Opinion: Don’t Write Off The Steam Controller Yet
Valve’s new Steam Controller is weird. It eschews traditional thumb sticks in favor of touch-based trackpads that incorporate vibration to give players a more tactile experience. Valve also says the controller will work with every game in the Steam library. The company’s odd gamepad is unusual, ambitious, and alien to most gamers. But that’s a good thing.
My gut reaction to Valve’s announcement of the Steam Controller was hesitation. The trackpads reminded me of iOS games I’ve played which have attempted digital analog sticks to ho-hum results. But trackpads are not touchscreens, and most of the tech Valve is implementing is either new or foreign to most gamers. Valve says it’s incorporating new form of haptic feedback, which is a fancy way of saying this isn’t your daddy’s Rumble Pack. These trackpads will offer more precise sensations to players’ thumbs give them something tactile in place of a thumbstick. In all my years playing games, I’ve never had my hands on anything that sounds even remotely similar to this. This is new technology and a new idea for a controller, and it’s hard to form an idea of how it will feel until we try it. There is really nothing that is a basis for comparison.
Valve has been clear that this controller is not a required replacement for a mouse and keyboard. Your favorite genres and series will still support other input devices, but the Steam Controller holds great potential for those that would rather play games on their TV. Once Valve’s Big Picture mode entered beta, I hooked my PC up to my HDTV, plugged in my wireless 360 controller, and never looked back. I still reach for the mouse and keyboard for certain games, but with my set up, I prefer holding a comfortable controller rather than fumbling with mouse pads and cords. Sure, I could spend money on an expensive wireless keyboard and mouse, but Valve is working on a solution to this. The company wants all the games in the Steam library to support its controller. Will this work well for every game? Probably not, but I’m excited that the company is brave enough to even attempt this task.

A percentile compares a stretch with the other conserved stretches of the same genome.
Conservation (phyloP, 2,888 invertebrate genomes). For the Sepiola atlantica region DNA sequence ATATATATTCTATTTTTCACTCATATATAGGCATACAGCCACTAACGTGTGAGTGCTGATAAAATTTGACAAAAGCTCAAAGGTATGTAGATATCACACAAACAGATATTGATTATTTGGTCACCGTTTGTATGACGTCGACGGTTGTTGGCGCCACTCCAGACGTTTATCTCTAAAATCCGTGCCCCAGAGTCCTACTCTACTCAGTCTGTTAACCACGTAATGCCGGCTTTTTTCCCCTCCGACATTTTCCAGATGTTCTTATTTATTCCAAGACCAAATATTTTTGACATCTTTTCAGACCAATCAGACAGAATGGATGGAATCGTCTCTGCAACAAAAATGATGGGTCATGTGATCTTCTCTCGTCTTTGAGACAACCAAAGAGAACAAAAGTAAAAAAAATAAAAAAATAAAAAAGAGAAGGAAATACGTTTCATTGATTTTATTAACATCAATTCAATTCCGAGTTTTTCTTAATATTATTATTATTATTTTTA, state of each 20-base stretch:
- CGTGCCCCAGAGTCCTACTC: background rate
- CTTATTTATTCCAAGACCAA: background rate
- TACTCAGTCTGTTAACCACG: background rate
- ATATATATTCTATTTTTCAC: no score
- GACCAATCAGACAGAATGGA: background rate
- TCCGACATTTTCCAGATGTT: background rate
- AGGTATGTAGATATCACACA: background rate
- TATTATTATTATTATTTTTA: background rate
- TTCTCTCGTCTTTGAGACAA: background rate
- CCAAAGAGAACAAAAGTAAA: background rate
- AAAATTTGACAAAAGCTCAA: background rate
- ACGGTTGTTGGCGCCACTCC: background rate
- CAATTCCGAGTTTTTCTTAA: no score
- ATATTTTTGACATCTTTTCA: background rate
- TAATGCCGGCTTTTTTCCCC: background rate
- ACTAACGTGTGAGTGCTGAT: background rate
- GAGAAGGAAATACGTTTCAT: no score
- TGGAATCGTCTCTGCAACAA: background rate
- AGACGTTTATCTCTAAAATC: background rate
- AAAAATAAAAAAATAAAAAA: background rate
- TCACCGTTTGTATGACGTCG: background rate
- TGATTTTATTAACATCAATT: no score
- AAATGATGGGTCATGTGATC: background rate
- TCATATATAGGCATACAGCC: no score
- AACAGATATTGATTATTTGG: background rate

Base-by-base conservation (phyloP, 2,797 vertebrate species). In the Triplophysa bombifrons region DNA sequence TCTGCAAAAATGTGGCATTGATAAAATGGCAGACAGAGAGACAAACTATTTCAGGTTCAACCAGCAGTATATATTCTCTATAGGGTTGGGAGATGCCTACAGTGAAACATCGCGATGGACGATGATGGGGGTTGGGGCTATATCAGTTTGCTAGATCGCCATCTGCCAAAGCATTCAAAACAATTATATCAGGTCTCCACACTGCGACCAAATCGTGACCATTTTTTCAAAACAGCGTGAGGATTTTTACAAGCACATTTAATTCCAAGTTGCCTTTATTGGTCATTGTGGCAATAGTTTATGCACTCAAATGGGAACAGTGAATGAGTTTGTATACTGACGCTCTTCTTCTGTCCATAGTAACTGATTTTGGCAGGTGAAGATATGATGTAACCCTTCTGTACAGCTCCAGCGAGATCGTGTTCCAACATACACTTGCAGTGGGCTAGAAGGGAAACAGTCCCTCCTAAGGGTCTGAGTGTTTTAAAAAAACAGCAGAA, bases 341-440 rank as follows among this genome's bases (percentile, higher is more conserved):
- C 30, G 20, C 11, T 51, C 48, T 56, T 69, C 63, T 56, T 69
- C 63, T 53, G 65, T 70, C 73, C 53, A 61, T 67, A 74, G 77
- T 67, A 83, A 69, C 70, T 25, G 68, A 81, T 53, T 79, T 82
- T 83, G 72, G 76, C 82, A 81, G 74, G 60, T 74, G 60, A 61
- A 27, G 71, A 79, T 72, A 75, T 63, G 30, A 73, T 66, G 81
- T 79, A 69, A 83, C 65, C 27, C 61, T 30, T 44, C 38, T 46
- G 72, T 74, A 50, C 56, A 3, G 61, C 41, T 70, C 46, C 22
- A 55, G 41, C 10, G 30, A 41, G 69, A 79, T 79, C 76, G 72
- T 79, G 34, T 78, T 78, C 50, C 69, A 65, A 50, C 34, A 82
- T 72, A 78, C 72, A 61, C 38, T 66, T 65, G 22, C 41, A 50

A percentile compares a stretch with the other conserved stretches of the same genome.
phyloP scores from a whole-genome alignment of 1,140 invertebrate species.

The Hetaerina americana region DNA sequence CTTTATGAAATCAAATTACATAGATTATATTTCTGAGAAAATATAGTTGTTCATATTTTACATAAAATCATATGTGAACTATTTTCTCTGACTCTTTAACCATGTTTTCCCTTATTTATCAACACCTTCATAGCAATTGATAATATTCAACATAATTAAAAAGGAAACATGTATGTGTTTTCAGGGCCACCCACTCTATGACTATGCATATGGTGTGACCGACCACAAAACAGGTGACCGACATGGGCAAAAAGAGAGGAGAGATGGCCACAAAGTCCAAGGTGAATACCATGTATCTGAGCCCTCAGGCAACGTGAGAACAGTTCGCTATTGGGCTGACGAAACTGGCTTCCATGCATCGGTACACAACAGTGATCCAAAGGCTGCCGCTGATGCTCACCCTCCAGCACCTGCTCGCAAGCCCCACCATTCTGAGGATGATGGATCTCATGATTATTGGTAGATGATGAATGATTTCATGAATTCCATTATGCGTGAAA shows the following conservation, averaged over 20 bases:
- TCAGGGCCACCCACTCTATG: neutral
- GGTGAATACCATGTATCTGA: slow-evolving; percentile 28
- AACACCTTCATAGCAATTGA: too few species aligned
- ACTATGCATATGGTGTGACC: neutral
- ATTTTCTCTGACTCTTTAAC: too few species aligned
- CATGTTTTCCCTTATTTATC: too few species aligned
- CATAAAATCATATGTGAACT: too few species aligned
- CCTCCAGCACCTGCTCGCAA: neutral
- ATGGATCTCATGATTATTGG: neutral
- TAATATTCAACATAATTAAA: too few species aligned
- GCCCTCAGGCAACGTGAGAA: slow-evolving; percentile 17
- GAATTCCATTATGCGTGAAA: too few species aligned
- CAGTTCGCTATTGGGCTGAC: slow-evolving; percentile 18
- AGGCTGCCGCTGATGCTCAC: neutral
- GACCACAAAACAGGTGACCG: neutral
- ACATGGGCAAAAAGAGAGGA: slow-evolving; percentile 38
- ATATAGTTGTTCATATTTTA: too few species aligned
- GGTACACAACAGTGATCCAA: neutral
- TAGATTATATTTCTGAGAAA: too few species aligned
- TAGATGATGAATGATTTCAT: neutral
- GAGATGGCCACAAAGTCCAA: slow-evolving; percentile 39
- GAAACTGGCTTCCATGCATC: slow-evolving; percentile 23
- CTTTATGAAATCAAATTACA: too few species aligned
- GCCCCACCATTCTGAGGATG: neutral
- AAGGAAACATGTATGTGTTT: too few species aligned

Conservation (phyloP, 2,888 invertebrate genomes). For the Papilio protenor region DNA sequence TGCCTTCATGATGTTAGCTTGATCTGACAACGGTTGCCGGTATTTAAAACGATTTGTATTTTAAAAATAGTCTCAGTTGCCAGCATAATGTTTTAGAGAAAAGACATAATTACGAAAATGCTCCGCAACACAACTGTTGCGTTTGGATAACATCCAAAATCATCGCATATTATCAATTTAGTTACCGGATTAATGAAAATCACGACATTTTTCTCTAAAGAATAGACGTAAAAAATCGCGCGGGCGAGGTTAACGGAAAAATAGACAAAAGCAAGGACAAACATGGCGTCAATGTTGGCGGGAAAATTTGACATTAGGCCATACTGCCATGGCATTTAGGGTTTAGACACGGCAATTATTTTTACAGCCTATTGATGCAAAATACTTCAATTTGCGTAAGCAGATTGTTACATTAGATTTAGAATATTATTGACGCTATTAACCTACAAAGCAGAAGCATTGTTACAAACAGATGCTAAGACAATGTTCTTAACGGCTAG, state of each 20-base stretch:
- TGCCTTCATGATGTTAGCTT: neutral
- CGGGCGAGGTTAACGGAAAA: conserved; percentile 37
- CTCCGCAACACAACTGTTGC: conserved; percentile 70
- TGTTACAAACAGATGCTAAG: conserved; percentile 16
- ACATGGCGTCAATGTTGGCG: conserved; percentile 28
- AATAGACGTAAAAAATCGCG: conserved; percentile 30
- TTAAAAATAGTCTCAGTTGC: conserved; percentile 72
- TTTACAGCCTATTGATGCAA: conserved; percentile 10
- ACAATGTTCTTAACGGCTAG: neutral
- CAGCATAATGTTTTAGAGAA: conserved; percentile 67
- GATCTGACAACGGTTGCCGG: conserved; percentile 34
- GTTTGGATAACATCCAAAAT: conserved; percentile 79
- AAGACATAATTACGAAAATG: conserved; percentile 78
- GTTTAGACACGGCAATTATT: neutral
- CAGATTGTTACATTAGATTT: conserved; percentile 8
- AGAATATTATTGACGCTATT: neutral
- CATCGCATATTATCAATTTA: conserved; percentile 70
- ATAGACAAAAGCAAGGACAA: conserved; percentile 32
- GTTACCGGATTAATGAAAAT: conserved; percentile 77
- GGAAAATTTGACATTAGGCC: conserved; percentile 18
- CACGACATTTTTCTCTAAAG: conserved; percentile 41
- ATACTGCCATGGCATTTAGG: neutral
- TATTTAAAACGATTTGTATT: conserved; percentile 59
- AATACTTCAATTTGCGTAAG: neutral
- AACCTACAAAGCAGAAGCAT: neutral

The house that Half-Life built has earned a rabid following over the years. Droves of fans joke about pouring the contents of their wallets into Steam sales, and Half-Life 3 is arguably the most anticipated game of all time. Valve earned its reputation by creating quality software, fostering an awesome relationship with its community, and making a revolutionary digital platform. The doubt swirling around the Steam Controller reminds me of Steam’s unpopular inception. The company has a track record of surprising and impressing gamers, and we don’t have a reason to believe the hardware will be a different story.
Valve is a savvy company that doesn’t have a history of making stupid, hasty decisions. In the past I doubted unique hardware designs like the Nintendo DS and Oculus Rift at first glance, but I’ve learned that the boldest decisions can come with the most satisfying results. Since 1997 the PlayStation DualShock has been the basic template for dual analog stick controllers, and most companies have chosen to refine this design rather than innovate on it. The Steam Controller’s odd aesthetic and tech is something I’ve never seen before, and that’s worth getting excited about.